AT: We are gonna do the same thing, but I think we will do it through Bandcamp. They offer literally the same service, but I think they will soup it up. If Bandcamp is smart, they will step in and fill the void. I think Drip wasn’t financially making sense for the company. I’m also not sure that they really expected to have all of these random bands, like us, get on there and upload so many shows. I think it was overloading the site. That’s just speculation, my best guess at what was going on. I know that Bandcamp can handle that kind of thing, because they already have our entire library on there. I think it will be a pretty seamless switch for us. I would like to see Bandcamp make it easier to import their stuff directly into iTunes, taking a cue from what Drip was doing. Hopefully, they will just hire some people from Drip’s team.

CS: What are a few of the requirements for you to get in the zone with respect to improvisation? Do you use any exercises to improve your communication?

BB: We used to play games. We still use hand signals sometimes, to go to the third, or the fifth, or the sixth, or whatever. We used to have more complex ones, but now I think we pretty much know what’s about to happen or what could happen. We are still always learning. Communication onstage is very important, and we have a talkback system in place now, which is amazing. We can talk to each other, which really helps when there is an emergency, such as my computer crashing onstage, or someone’s foot catching on fire. We can say “Hey I need everybody to hold it down for a minute while I put out this fire.”

AT: All we’ve done is jam, the whole time we have been playing together and before we were even writing songs. We are very familiar with it. We all speak a lot of the same musical languages. It is still a struggle, night after night, not to step on each other’s toes. We try to pay a lot of attention to each other so that we don’t have to rely on the talkback system so much. We are incredible victims of circumstance, night after night we will do something better and better each time, but still lack in some other area. That’s the nature of coming up with music in the moment.

CS: As a band, you are ostensibly very concerned with being good stewards to the environment. How do you plan to tour more sustainably in the future? More multi-night runs?

AT: Yeah, the biggest plan right now is we are just trying to figure out how to tour less, but still make it feasible. Multi-night runs are a big part of that. Literally, just not going as far is the place to start. We have to admit to ourselves that we have a following that drives everywhere we go. Our personal touring lives have changed somewhat, for instance we fill up water jugs to avoid wasting plastic, but none of that will matter at all compared to how much we make people drive and drive ourselves. We are really trying to work that angle, trying to make sure that everybody in our network can still make due, and even do better, by doing less moving around. Multi-night runs are the point that every touring act that tours with this type of frequency wants to get to.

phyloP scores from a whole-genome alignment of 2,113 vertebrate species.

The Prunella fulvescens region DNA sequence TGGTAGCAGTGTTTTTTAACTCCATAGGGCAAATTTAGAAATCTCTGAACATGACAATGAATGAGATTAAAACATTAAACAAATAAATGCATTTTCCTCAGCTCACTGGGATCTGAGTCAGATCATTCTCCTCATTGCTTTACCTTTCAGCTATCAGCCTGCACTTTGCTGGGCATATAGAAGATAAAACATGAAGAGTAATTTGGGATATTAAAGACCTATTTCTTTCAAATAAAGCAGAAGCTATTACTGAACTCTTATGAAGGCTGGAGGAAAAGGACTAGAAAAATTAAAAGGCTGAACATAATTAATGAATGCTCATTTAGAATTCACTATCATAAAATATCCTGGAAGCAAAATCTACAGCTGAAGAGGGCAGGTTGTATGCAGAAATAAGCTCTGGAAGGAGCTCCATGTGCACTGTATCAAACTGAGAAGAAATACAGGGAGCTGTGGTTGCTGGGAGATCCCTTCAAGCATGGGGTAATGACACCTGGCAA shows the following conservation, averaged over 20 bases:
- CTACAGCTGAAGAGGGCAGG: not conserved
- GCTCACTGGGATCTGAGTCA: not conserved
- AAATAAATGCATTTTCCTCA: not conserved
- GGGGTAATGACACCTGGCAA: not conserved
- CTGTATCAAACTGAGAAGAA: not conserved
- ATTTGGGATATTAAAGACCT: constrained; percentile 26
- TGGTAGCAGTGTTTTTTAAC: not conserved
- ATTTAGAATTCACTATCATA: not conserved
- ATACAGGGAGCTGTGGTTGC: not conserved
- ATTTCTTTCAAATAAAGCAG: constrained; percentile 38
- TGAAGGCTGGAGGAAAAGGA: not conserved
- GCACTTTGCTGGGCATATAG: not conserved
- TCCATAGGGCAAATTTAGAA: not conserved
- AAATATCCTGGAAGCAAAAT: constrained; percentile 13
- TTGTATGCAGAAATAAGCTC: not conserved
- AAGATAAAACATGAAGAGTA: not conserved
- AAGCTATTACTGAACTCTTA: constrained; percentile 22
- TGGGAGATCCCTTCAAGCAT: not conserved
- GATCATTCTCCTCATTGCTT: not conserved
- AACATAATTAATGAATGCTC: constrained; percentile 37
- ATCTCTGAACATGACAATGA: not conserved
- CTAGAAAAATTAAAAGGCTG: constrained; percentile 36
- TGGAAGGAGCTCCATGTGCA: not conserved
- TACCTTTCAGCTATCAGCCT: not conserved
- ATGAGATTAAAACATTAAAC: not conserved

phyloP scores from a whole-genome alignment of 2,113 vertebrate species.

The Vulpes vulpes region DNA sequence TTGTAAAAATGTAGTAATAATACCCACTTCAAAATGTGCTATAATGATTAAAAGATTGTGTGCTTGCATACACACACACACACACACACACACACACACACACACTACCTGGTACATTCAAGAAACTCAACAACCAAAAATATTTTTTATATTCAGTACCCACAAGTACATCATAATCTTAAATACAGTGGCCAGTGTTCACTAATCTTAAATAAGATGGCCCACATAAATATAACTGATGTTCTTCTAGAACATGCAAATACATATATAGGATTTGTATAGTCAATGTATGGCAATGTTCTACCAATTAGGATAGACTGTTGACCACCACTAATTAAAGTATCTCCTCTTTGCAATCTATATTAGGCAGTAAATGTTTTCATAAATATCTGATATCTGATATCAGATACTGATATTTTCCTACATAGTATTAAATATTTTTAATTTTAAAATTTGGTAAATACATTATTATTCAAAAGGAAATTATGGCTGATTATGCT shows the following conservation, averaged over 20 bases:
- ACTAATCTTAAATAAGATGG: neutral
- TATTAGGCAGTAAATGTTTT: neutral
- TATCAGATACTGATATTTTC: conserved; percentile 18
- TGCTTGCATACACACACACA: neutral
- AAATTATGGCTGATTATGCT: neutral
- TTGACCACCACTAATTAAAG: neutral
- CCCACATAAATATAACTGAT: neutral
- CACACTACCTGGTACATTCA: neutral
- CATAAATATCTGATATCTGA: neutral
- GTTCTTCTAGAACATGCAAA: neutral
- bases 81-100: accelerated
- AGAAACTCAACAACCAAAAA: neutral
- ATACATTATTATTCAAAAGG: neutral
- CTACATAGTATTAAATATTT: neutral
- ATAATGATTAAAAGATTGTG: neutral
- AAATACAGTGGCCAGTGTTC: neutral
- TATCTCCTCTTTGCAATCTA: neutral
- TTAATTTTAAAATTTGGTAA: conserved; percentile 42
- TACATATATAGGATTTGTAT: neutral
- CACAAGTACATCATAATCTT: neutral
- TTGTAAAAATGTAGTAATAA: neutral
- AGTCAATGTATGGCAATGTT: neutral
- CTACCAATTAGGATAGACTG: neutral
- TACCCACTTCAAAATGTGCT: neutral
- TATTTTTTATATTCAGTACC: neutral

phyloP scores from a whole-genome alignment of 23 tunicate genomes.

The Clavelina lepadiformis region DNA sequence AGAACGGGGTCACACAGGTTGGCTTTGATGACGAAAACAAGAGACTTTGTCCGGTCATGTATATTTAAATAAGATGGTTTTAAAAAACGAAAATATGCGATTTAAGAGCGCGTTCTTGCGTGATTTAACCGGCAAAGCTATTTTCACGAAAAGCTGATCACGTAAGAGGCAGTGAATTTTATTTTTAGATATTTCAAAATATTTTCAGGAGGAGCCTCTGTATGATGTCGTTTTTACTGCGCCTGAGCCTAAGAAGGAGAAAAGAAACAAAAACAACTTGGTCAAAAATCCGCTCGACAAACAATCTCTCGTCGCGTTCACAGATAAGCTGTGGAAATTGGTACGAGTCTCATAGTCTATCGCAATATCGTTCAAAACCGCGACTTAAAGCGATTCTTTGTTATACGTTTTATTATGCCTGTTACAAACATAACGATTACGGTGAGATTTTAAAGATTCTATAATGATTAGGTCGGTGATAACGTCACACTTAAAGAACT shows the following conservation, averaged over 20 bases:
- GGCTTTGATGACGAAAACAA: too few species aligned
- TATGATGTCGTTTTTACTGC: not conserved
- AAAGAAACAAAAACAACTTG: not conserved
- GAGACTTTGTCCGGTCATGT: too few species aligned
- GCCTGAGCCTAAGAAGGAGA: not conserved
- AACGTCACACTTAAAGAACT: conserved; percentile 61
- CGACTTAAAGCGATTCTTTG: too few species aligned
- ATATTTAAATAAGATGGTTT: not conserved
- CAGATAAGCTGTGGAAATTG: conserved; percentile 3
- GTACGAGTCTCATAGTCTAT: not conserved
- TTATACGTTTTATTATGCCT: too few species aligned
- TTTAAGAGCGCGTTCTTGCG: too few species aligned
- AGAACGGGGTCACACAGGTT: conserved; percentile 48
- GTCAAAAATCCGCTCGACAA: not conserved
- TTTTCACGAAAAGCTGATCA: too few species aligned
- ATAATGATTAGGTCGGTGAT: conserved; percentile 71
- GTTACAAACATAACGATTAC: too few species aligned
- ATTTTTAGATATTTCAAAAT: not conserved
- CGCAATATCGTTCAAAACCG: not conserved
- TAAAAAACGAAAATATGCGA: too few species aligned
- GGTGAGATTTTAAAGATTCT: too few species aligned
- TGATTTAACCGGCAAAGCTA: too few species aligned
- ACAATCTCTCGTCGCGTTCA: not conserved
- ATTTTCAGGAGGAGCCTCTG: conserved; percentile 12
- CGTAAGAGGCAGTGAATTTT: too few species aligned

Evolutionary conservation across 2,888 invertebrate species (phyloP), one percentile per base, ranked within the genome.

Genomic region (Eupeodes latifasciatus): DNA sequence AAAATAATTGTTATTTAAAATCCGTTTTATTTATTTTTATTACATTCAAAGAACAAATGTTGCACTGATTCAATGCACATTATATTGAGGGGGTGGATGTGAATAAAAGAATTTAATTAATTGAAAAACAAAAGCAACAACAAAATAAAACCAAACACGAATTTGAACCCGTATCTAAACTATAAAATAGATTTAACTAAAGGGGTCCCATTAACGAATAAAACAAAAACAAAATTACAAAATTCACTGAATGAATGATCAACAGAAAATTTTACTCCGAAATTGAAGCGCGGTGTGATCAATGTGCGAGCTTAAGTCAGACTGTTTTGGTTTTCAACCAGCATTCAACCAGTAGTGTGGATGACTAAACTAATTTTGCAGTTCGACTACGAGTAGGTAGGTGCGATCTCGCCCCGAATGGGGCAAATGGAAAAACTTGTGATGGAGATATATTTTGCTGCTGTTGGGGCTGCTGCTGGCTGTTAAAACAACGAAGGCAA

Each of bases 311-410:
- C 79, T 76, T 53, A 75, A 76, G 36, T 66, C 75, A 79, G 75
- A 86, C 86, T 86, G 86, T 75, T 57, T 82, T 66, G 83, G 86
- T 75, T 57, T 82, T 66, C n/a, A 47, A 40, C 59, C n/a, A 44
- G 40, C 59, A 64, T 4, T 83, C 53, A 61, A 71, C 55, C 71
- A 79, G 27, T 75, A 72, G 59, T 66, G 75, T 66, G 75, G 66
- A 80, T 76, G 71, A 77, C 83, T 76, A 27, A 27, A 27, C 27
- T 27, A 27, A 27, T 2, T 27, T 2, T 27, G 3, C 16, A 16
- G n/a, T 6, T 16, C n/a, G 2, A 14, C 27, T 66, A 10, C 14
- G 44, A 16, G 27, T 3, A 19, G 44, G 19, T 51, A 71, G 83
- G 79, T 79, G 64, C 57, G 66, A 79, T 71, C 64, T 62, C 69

BB: Also, I want to talk about how festivals fit into that. Festivals are great, lots of fun, but they are big parties that just trash everything. They need to get their shit together and stop leaving so much trash everywhere. Not all of them do that, but a lot of them need serious work because they are producing far too much waste. And getting there, we normally like to fly. We can do two in a weekend like that. We do that because we have to. We would prefer to stay in one place and play two nights there and not use up all of that fuel. That would be great.

CS: Was there a certain point or show where you realized that your work with the band could support you?

BB: Yeah, I think it was in Lexington, which is weird because we are in Louisville right now. We made $1000, and that was just crazy to all of us. I don’t even remember what year it was, but it was a long time ago. Also, we were playing at an open jam night at this place called Jackie O’s in Athens, OH, and the place would just be packed. I’d like to think that people were coming there to see us, and that gave us a lot of confidence to take it on the road.

CS: Earth Night has moved around in the past couple of years. Will that continue or is the event destined for a return to Ohio?

AT: We are trying to figure that out. Just like everything else, it’s an endeavor. There are a lot of logistics to deal with. When the opportunity and the logistics line up, we can do some really cool stuff with it. We are looking at a bunch of different places. I think it has been envisioned that it will continue to move around. In the future, I hope it can be a beneficial endeavor as well. We want it to not just disseminate a good time, but to generate capital for ecological initiatives and things like that.

If you have not yet partaken in the genre-defying, transformational experience that is a Papadosio concert, then check their tour schedule and be sure not to miss your next opportunity! These guys play a beautiful fusion of organic and electronic music with a powerful and positive message. At the very least, download their new album, Extras in a Movie, and give it a listen. They truly have something to offer to fans of nearly any type of music.

www.papadosio.com